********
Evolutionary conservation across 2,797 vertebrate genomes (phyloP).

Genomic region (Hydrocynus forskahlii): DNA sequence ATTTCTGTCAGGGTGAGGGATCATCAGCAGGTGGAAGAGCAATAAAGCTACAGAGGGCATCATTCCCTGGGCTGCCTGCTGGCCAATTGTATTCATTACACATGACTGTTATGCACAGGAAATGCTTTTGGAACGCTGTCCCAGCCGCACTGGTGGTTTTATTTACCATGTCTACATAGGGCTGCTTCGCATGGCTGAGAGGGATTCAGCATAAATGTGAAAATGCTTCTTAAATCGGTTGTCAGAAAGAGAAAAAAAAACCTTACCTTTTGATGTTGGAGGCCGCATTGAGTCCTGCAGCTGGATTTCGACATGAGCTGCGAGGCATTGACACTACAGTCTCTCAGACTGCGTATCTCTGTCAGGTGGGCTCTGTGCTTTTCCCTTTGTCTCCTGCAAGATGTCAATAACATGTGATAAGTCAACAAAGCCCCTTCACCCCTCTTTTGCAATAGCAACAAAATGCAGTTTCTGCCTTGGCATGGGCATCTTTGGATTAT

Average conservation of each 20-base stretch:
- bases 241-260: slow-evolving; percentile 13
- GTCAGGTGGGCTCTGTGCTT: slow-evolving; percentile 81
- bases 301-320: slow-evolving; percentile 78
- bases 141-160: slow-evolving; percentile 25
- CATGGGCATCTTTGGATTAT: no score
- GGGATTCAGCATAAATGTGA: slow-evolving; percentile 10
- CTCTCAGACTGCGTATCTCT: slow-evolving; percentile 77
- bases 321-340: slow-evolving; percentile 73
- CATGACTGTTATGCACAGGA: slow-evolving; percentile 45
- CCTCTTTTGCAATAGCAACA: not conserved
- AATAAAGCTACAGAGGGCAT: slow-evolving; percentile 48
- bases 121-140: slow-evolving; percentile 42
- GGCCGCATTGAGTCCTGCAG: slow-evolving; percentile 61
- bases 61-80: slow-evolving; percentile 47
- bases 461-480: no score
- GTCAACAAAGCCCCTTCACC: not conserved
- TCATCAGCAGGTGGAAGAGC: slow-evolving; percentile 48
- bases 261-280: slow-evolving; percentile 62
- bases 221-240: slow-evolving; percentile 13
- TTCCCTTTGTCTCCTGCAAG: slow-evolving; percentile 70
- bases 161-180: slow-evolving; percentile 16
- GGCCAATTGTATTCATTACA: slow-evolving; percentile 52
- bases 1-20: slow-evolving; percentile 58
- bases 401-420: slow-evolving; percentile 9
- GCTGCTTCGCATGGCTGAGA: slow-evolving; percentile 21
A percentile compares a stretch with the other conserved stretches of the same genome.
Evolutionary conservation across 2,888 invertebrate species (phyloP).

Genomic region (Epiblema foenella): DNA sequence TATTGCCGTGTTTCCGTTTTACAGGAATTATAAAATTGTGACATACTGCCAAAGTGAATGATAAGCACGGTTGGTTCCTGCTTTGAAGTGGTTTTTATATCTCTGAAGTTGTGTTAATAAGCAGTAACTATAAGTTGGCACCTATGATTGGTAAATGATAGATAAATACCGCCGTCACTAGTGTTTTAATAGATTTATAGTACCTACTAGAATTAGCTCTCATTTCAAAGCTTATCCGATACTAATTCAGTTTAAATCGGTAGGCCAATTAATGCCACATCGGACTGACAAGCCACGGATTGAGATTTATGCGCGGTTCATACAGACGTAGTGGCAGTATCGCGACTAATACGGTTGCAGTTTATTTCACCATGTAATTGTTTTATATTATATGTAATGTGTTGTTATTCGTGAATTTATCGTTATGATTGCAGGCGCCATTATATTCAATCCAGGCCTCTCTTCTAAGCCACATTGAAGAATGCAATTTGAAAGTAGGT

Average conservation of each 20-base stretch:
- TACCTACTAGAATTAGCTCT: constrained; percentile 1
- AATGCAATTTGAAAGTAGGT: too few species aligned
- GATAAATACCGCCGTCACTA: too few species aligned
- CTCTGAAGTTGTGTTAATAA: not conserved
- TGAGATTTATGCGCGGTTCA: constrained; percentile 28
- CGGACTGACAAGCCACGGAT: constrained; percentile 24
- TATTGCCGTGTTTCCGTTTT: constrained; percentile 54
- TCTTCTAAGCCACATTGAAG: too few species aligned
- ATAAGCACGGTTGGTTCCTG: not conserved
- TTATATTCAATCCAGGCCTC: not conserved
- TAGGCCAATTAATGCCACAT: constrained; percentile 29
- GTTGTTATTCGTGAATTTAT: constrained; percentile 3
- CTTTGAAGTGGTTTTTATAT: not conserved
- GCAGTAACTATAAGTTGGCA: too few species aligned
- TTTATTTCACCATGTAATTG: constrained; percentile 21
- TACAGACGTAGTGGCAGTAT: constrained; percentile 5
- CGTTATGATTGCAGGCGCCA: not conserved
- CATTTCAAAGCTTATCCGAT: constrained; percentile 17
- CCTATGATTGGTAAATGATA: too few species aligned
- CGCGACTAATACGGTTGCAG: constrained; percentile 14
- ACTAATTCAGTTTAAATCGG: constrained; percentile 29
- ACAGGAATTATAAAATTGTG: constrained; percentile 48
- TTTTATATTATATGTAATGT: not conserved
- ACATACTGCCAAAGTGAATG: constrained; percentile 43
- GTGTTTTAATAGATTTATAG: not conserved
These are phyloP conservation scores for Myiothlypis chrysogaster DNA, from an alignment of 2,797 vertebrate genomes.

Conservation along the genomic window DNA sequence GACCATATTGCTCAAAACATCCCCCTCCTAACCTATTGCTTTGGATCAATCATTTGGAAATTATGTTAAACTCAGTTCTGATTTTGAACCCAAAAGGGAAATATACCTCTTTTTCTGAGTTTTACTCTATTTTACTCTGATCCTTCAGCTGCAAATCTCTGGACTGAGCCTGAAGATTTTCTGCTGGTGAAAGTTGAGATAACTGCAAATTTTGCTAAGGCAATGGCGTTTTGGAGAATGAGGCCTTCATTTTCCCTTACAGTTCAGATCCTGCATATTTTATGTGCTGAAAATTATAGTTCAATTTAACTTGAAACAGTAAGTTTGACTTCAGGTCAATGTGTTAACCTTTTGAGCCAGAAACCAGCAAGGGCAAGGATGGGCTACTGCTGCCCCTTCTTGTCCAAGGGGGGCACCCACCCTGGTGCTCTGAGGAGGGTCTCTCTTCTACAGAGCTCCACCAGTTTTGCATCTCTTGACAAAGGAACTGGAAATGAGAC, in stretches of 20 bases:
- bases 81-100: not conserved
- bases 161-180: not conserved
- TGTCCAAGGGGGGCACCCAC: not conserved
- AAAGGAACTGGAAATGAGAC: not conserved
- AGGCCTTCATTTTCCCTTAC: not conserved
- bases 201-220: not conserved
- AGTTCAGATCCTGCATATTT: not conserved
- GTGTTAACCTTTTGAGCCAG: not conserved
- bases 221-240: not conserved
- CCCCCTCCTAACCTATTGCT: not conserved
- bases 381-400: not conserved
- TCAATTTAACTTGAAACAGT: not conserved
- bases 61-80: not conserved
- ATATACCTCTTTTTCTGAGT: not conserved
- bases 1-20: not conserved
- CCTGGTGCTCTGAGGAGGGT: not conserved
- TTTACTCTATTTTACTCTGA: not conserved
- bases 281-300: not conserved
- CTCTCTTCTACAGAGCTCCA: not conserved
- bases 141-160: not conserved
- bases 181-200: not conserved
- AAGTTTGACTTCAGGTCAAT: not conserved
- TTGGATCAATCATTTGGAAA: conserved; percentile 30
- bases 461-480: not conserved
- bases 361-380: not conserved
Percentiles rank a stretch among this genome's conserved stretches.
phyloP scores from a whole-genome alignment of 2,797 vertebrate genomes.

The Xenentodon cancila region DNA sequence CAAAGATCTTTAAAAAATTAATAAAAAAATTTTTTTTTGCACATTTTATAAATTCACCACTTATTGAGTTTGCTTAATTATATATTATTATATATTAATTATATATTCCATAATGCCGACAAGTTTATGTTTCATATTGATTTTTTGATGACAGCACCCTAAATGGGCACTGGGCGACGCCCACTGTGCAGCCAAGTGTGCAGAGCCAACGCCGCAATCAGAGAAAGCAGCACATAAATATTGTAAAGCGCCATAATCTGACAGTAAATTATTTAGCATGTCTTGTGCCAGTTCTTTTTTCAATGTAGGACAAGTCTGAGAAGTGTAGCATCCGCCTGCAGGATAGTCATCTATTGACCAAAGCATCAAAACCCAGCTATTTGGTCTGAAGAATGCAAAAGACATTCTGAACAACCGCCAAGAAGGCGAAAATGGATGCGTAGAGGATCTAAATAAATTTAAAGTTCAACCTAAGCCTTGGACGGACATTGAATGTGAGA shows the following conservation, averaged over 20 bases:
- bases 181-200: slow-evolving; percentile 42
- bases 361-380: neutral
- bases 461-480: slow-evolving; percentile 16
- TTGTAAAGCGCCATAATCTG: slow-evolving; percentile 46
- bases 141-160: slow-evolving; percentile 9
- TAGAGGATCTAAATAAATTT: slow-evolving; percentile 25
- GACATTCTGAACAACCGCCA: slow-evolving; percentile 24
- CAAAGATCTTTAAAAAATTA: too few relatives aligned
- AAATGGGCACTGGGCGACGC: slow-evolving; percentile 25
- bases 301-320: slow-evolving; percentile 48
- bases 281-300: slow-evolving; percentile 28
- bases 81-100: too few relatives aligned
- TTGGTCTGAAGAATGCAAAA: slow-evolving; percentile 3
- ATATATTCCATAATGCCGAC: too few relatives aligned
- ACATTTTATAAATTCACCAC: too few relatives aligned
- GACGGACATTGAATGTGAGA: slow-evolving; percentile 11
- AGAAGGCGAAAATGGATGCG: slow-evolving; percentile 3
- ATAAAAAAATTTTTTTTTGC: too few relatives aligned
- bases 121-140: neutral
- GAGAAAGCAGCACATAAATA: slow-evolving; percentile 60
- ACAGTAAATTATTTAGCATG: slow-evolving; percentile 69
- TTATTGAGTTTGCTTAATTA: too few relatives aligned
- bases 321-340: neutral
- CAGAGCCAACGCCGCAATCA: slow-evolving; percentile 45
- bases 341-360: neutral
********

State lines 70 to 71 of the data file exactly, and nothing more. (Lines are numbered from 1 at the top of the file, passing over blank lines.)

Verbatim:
- bases 381-400: not conserved
- TCAATTTAACTTGAAACAGT: not conserved